Medical Cannabis Review Articles and Reports on Non-Cancer Pain
The Health Effects of Cannabis and Cannabinoids: The Current State of Evidence and Recommendations for Research
A report published by the U.S. National Academies of Sciences, Engineering, and Medicine. 2017.
A rigorous review of relevant scientific research published since 1999, summarizing the current state of evidence regarding what is known about the health impacts of cannabis and cannabis-derived products, including effects related to therapeutic uses of cannabis and potential health risks related to certain cancers, diseases, mental health disorders, and injuries. Sections on evidence of therapeutic effects include: chronic pain, cancer treatment, chemotherapy-induced nausea and vomiting, anorexia and weight loss associated with HIV/AIDS, cancer-associated anorexia-cachexia syndrome, anorexia nervosa, irritable bowel syndrome, epilepsy, spasticity associated with multiple sclerosis or spinal cord injury, Tourette syndrome, amyotrophic lateral sclerosis, Huntington’s disease, Parkinson’s disease, dystonia, dementia, glaucoma, traumatic brain injury/intracerebral hemorrhage, substance addiction, anxiety, depression, sleep disorders, posttraumatic stress disorder, and schizophrenia and other psychoses. Chapters summarizing evidence of harms include: cancer, cardiometabolic risk, respiratory disease, immunity, injury and death, prenatal/perinatal/neonatal exposure, psychosocial, mental health, cannabis use problems, and abuse of other substances.
A Review of Medical Cannabis Studies relating to Chemical Compositions and Dosages for Qualifying Medical Conditions (PDF)
Office of Medical Cannabis.
Summary of clinical trials and prospective observational studies in humans, published in peer-reviewed journals, which focus on medical cannabis formulations consistent with Minnesota’s medical cannabis program.
Information for Health Care Professionals: Cannabis and the cannabinoids (PDF)
Health Canada. February, 2013.
Endocannabinoid system, clinical pharmacology, dosing, potential therapeutic uses (by condition), precautions, warnings, adverse effects, and overdose/toxicity.
Cannabinoids for Medical Use: A Systematic Review and Meta-analysis
Whiting PF, Wolff RF, Deshpande S, Di Nisio M, et al JAMA 2015;313(24):2456-2473.
Systematic review of the benefits and adverse effects of therapeutic use of cannabinoids. The study included randomized clinical trials of cannabinoids for the following indications: nausea and vomiting due to chemotherapy, appetite stimulation in HIV/AIDS, chronic pain, spasticity due to multiple sclerosis or paraplegia, depression, anxiety disorder, sleep disorder, psychosis, glaucoma, or Tourette syndrome.
Here is JAMA’s summary of the Whiting article, “In a systematic review, Whiting and colleagues identified 79 randomized trials, involving 6462 participants, that compared cannabinoid use with active comparators or placebo for the treatment of several medical conditions. The authors found moderate-quality evidence supporting cannabinoid treatment of chronic pain and spasticity due to multiple sclerosis or paraplegia. Low-quality evidence suggests cannabinoids may lessen nausea and vomiting due to chemotherapy, foster weight gain in patients with HIV infection, and improve symptoms of sleep disorders or Tourette syndrome. In an Editorial, D’Souza and Ranganathan discuss the need for high-quality evidence to guide decisions about medical marijuana use.”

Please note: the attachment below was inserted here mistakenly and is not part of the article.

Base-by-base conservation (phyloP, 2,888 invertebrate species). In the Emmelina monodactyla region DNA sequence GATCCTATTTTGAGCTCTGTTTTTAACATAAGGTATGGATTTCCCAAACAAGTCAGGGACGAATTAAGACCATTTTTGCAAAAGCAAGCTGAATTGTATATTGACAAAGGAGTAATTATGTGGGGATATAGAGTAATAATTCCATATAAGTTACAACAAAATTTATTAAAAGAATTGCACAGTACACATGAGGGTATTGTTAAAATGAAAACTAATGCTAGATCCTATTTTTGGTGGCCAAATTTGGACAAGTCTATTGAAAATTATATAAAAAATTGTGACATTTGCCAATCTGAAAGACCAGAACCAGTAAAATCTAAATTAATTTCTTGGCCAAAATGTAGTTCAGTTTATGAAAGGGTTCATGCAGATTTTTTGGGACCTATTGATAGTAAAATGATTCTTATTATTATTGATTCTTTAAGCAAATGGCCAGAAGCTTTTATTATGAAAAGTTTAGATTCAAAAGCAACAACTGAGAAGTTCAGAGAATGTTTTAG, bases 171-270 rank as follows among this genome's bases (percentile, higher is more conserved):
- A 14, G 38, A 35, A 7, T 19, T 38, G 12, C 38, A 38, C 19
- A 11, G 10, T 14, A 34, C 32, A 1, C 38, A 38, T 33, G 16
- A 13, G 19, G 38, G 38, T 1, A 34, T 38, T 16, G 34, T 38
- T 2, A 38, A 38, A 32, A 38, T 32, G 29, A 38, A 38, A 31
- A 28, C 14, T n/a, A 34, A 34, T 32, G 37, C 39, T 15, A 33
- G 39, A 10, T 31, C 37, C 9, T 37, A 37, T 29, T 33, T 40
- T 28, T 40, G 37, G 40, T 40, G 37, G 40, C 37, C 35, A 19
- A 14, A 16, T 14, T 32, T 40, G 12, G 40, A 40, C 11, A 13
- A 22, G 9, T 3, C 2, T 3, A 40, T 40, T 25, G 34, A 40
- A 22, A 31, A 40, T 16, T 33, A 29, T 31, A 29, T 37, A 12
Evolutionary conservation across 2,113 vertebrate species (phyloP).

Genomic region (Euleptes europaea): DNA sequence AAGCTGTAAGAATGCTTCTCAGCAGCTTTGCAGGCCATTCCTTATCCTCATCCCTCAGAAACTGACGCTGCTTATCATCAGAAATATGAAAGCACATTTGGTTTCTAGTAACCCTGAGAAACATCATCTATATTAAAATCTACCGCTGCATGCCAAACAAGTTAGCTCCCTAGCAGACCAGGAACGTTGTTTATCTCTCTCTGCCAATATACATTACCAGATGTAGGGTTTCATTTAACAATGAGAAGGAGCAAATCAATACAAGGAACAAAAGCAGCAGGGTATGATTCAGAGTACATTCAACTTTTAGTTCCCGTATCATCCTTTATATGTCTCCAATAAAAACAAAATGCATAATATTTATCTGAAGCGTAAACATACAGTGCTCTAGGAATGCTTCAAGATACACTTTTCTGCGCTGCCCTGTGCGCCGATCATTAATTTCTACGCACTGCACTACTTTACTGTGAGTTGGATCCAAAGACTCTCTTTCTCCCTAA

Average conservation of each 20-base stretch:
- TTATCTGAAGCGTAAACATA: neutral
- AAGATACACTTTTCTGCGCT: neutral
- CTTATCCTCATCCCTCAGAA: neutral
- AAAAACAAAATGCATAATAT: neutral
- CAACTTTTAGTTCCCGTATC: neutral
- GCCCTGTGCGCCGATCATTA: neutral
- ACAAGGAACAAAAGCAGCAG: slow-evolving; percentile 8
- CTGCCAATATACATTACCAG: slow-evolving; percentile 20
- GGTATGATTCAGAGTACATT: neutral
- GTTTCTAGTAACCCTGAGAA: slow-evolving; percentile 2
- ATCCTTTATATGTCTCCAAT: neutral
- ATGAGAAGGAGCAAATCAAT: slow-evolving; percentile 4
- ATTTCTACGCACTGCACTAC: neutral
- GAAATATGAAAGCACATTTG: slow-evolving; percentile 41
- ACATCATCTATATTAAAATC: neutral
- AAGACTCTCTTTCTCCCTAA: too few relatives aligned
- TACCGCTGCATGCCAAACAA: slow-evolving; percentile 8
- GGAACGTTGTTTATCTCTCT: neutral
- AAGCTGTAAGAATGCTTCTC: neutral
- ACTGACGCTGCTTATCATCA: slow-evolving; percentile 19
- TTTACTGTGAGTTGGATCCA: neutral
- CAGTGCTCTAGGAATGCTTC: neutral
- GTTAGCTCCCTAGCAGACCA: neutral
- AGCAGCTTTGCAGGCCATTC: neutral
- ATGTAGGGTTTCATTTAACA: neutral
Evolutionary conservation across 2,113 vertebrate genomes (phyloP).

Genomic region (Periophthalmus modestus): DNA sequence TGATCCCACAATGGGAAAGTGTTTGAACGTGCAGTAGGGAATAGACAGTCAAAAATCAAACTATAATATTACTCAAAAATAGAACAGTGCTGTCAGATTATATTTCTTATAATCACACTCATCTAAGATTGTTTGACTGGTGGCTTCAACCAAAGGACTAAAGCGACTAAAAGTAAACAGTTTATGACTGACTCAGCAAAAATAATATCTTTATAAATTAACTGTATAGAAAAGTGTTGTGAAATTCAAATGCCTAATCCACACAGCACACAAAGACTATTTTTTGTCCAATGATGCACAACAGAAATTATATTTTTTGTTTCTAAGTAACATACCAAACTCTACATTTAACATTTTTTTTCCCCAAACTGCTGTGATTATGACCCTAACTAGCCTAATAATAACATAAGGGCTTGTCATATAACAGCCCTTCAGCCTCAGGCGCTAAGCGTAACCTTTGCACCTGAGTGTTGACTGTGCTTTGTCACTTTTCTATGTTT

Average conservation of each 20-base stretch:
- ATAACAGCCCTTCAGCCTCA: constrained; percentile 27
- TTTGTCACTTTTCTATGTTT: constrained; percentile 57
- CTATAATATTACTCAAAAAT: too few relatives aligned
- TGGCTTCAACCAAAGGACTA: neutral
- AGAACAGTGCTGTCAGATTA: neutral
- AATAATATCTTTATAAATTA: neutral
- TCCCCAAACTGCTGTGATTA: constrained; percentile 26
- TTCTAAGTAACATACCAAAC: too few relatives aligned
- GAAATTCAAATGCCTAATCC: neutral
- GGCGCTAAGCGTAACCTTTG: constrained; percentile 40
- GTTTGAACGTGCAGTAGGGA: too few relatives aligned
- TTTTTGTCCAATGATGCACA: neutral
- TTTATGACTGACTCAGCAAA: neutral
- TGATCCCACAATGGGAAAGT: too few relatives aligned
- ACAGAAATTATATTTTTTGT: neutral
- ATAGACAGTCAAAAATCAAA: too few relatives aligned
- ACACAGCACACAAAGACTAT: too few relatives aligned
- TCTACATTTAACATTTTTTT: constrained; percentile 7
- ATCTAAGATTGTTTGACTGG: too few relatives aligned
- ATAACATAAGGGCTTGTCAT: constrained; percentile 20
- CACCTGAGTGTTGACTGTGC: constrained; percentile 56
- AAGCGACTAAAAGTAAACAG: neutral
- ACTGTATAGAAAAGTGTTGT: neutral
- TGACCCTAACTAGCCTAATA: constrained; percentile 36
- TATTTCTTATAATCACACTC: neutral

Medical Marijuana for Treatment of Chronic Pain and Other Medical and Psychiatric Problems: A Clinical Review
Hill KP. JAMA 2015;313:2474-2483.
A literature review and case presentation based on a Grand Rounds conference at Beth Israel Deaconess Medical Center, Boston, in May, 2014. The patient discussed is a 60 year old with back pain since a fall 19 years ago and extensive surgical and medical treatment for pain since then. From the FINDINGS section of the abstract, “Use of marijuana for chronic pain, neuropathic pain, and spasticity due to multiple sclerosis is supported by high-quality evidence. Six trials that included 325 patients examined chronic pain, 6 trials that included 396 patients investigated neuropathic pain, and 12 trials that included 1600 patients focused on multiple sclerosis. Several of these triials had positive results, suggesting that marijuana or cannabinoids may be efficacious for these indications.” Of particular note is the clinical approach to evaluation of a patient for medical cannabis certification, beginning on page 2478 and summarized in a box on page 2480.
Cannabis: The Evidence for Medical Use
Barnes MP, Barnes JC. Report published by Northumberland, Tyne & Wear NHS Foundation Trust, May 2016.
Literature review and discussion of strength of evidence of effectiveness for a wide variety of medical conditions. This report was commissioned by the All Party Parliamentary Group for Drug Policy Reform (UK). The authors note they received no renumeration other than a small grand from the APPG for Drug Policy Reform for their work and that they have no commercial interests in cannabis or cannabis products. The report includes good discussions of the evidence – or lack thereof – for long-term negative effects often ascribed to marijuana use: psychotic disorders, dependence, respiratory system cancer, cognition, amotivational syndrome, and decreased brain volume.